There are over 200 different types of cancer. Cancer is a condition where the body’s normal cells start to grow in an uncontrolled way. This growth causes a lump which then starts causing problems. Such as cells; they attack and destroy the healthy tissues in the body including organs. Spreading to other parts of the body and causing pressure to the body.

There are many factors which can cause cancer this includes the environment that you are in everyday such as tobacco smoke, sun, radiation, work place (hazards in use of chemicals). Other factors include your age, genetic make-up, bodyweight, diet and physical activity.

Eating plenty of fruit and vegetables reduces the risk of inheriting some cancer diseases, as it contains nutrients and high in fibre. Eating more red and processed meat and less fruit and vegetables increase the risk of cancer. The way we cook can also increase risks cancer, as cooking red and processed meats at high temperatures causes certain chemicals to be produced. These chemicals then destroy our cells in our body putting us at risk of cancer.

Eating a healthy balanced diet that’s high in fibre, fruit and vegetables, low in red and processed meats, unsaturated fats, low salt and low sugar reduces the risk of cancer. As well as reducing alcohol intake, regular exercise to maintain body weight and limiting sun exposure.

In the UK there are around 309,500 cases each year for cancer. According to CancerResearchUK, more than 1 in 3 people develop this sometime in their lifetime. Also every two minutes someone is diagnosed with this condition. In the States, there are around 1,529,560 new cases of cancer, and more than 1,500 people die a day from this. Cancer is another common cause of death.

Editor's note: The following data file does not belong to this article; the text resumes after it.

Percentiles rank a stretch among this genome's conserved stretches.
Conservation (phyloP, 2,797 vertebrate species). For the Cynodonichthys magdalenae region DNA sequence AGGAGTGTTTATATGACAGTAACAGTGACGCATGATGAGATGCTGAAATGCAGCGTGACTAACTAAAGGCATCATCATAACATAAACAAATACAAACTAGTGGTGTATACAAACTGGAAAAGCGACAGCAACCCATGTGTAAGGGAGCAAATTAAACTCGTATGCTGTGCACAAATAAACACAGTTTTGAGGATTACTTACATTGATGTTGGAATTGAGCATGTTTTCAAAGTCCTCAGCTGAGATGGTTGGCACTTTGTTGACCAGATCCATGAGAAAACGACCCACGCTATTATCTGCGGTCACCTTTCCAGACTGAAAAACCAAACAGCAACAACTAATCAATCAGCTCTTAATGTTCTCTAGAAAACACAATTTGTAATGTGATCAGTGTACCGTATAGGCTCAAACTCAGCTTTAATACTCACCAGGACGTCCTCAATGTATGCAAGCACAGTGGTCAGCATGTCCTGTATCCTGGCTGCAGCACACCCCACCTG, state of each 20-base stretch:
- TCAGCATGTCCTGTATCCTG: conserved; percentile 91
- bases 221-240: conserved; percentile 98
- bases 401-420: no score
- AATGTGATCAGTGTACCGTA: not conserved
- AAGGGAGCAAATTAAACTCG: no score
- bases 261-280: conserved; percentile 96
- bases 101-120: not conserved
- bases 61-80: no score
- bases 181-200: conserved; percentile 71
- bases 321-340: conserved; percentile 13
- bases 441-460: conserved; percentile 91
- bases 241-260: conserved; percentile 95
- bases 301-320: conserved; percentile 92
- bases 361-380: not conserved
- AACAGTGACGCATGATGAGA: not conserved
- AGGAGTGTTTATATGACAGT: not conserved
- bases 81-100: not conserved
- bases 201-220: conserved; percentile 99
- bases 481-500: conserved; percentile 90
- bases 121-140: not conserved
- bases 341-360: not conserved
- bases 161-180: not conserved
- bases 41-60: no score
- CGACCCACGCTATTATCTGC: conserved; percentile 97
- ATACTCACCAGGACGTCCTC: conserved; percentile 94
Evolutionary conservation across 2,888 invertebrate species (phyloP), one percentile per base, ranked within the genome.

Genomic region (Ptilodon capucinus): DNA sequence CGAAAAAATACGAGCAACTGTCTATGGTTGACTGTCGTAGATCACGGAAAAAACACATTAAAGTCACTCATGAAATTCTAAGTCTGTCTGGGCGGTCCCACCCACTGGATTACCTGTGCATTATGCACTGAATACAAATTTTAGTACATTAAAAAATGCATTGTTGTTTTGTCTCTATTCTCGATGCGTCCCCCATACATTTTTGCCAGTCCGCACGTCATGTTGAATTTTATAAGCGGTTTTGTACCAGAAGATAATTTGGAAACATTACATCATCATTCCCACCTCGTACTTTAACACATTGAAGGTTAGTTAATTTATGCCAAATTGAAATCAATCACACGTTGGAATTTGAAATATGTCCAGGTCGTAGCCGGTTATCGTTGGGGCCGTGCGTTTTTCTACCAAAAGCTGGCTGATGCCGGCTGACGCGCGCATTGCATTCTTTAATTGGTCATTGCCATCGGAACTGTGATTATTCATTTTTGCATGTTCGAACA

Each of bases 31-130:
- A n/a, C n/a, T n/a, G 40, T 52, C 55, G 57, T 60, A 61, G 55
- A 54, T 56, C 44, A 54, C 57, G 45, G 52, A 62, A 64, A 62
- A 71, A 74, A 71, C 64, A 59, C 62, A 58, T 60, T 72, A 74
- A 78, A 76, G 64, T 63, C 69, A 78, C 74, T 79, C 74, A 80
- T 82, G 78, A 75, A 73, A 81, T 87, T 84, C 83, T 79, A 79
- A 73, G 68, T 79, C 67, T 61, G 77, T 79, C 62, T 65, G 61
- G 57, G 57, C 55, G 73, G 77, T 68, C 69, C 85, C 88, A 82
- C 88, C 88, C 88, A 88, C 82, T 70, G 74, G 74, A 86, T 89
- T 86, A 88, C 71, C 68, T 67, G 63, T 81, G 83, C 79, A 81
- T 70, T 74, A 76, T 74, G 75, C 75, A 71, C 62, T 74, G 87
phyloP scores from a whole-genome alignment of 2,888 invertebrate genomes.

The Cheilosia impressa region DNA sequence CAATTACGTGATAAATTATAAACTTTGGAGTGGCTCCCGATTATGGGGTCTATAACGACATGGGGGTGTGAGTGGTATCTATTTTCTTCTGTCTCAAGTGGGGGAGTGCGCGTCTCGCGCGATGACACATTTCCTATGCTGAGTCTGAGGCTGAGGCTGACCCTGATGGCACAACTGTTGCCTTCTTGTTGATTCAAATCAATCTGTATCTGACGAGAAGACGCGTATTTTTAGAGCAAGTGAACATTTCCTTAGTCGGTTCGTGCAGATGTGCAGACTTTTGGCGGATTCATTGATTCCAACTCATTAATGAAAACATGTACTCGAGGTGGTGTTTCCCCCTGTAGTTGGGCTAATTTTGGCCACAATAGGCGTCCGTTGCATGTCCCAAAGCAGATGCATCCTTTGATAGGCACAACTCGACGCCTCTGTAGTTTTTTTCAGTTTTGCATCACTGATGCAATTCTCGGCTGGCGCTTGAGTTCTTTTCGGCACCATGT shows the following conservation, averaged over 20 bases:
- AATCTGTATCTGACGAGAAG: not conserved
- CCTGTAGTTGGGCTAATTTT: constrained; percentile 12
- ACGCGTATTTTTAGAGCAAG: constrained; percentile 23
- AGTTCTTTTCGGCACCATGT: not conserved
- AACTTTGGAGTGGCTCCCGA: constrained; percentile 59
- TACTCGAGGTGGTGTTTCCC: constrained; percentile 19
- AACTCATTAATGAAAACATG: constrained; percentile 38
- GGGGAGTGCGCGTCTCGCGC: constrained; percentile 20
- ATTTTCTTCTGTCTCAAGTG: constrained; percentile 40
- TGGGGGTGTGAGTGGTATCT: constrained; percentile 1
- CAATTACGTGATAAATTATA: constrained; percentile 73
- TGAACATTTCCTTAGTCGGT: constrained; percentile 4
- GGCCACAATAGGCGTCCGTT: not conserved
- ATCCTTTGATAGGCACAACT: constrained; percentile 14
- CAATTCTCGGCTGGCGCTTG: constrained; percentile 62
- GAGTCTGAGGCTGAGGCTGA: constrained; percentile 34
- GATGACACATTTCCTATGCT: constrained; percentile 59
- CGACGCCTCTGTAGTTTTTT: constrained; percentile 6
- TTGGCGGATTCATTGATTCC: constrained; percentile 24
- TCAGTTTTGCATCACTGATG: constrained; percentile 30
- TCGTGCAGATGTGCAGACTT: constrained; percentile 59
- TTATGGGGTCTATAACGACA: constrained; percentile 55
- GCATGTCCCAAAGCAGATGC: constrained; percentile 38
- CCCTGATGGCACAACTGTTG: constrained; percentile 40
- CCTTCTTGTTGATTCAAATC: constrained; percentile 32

Stroke

The brain cells needs oxygen and nutrients for the blood to function properly, if this is stopped or restricted the brain cells get damaged or can begin to die. A stroke occurs when the blood supply to a part of the brain is cut off, which can lead to brain damage. High blood pressure, high cholesterol, diabetes and smoking are all risks for a stroke as well as obesity, lack of exercise, and diet.

Stroke is one of the largest causes of death after heart disease and cancer in England, over 150,000 people suffer from this disease. This can occur at any age, but it is most common in people over the age of 65. Those from Asian, African and Caribbean backgrounds are at ha igher risk of suffering a stroke. In the United States, every 45 seconds someone suffers from a stroke, it kills nearly 160,000 people each year.

Just like any disease, eating a healthy diet is very important to reduce the risks of a stroke occurring. A poor diet can lead to a build up of plaque resulting in your arteries narrowing and reducing the blood flow. Eating a low fat diet that's high in fibre reduces risks of stroke. Therefore avoiding saturated fats and salt will help. Being obese increases high blood pressure, therefore regular exercise to maintain body weight also reduces the risks of this disease.

Those with high blood pressure, high cholesterol or diabetes can reduce the risks of stroke by maintaining a healthy diet.


Heart disease


Heart disease (angina, stroke and heart attack) is one of the biggest causes of deaths in the UK. This disease is caused by a build up of fatty deposits in the lining of the heart artery, which then affects the blood flow, and makes it narrow and reduce. Within time if the blood flow is restricted, this can cause chest pain. A heart attack may occur when the artery is completely blocked. Individuals with a high risk level of getting heart disease are those suffering from high blood pressure, high cholesterol, diabetes, and those who are overweight.


Minimising and preventing the risks of heart disease can be done by controlling any conditions you currently have (high blood pressure, high cholesterol, diabetes) and secondly by adjusting your lifestyle (maintaining a healthy weight, eating healthy, being active).


Regular exercise allows your heart and blood system to be more efficient, and is also a good way to maintain body weight. This also helps your blood pressure and levels of cholesterol to be under control. Eating healthy is another way of reducing the risks of getting heart disease. Oily fish is known to reduce the amount of fatty deposits building up, as well as a low fat diet containing antioxidants, vitamins, with low or no salt.